Then you might try out Coursera. There you can find courses like “AI for Everyone” from, as well as “Python for Data Science and AI” from IBM. I completed several of these and none of them will take you longer than 15 hours. For a deeper dive you might even take Andrew Ng’s famous deep learning specialization on Coursera.

A favorite researcher of mine named Chris Eliasmith has created a spiking neural network simulation application called Nengo. This is an excellent “brain making package” that lets you build, test, and deploy your own neural networks using Python. The tutorials are excellent, and make you feel like you have a foot in the door with artificial intelligence. Find out more at:

I also recommend a piece of software called Neuronify that you can find on the Windows Store. It creates a simple workspace where you can build neurons, connect them, and watch them fire at, and respond to each other. Playing with the options, and completing the tutorials helps to build important intuitions about how neural networks work. You can visit the website here: Before you get bored of it, definitely download some of the highest rated workspaces built by other users and you will be treated to some complex and fascinating models.

Sign up for Brilliant at They offer a large number of excellent problem-solving based courses in computer science, artificial intelligence, and mathematics. They even have courses specifically for Python and neural networks. I still use it weekly and it is very helpful.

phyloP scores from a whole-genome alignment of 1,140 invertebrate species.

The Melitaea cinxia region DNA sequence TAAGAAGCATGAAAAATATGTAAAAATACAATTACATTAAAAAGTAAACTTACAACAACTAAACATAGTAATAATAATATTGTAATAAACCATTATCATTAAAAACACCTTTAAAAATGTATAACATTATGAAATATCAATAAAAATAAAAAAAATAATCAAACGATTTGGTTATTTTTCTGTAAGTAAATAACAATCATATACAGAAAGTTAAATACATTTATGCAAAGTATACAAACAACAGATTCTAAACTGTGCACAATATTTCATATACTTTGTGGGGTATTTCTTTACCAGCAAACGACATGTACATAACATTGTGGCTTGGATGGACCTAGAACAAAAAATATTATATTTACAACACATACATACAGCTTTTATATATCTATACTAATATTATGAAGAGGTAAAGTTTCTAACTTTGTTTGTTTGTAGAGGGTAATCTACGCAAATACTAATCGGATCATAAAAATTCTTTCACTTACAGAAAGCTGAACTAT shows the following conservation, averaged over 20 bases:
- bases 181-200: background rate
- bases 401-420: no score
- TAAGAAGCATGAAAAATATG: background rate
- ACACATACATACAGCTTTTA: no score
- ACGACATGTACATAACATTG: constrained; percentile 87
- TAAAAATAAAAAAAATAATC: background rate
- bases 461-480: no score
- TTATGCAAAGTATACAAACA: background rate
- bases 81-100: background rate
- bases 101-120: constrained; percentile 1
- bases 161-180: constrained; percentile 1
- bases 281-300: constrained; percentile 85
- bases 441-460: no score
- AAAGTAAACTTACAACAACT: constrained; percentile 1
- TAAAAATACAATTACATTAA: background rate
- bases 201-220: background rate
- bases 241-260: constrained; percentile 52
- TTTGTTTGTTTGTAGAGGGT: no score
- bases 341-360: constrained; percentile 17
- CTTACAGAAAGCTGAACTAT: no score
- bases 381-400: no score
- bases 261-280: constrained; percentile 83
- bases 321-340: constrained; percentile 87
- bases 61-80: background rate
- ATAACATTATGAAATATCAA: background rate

You will want to create an account on GitHub so that you can host all of the code that you will be writing so other people can access it. I have posted a few annotated beginner’s tutorial Python scripts on GitHub, and you can see them here:

I strongly recommend ordering an Arduino starters kit. They will send you a number of electronics parts, sensors, and motors. You use them to build you own gadgets and robots. You upload the code from your computer to the Arduino microcontroller and get it to do all sorts of interesting things. The best part is that you can see all of the code, and can rewrite or alter the code if you wish. Check it out here: You might also try out the Google AIY products.

Here is a list of some of my favorite books on AI in order of preference:

Engineering General Intelligence by Ben Goertzel

How Machines Think by Sean Gerrish

Consciousness and Robot Sentience by Pentti Haikonen

The Master Algorithm by Pedro Domingos

Human Compatible by Stuart Russel

Understanding Neural Networks by John Iovine

Automate the Boring Stuff with Python by Al Sweigart

The AGI Revolution by Ben Goertzel

Artificial Intelligence by Melanie Mitchell

On Intelligence by Jeff Hawkins

Superintelligence by Nick Bostrom

How to Create a Mind by Ray Kurzweil

Deep Learning by Yoshua Bengio

Introduction to AI by Philip Jackson

The Age of Spiritual Machines by Ray Kurzweil

In Our Own Image by George Zarkadakis

Life 3.0 by Max Tegmark

The Sentient Machine by Amir Hussain

Beyond Artificial Intelligence by Alain Cardon

Bayes’ Rule with Python by James V Stone

Information Theory by James V Stone

Rebooting AI by Marcus and Davis

The Second Machine Age Brynjolfsson and McAfee

You might also want to check out my blog post on building your own computer for AI tinkering: How To Build Your Own AI-Ready Computer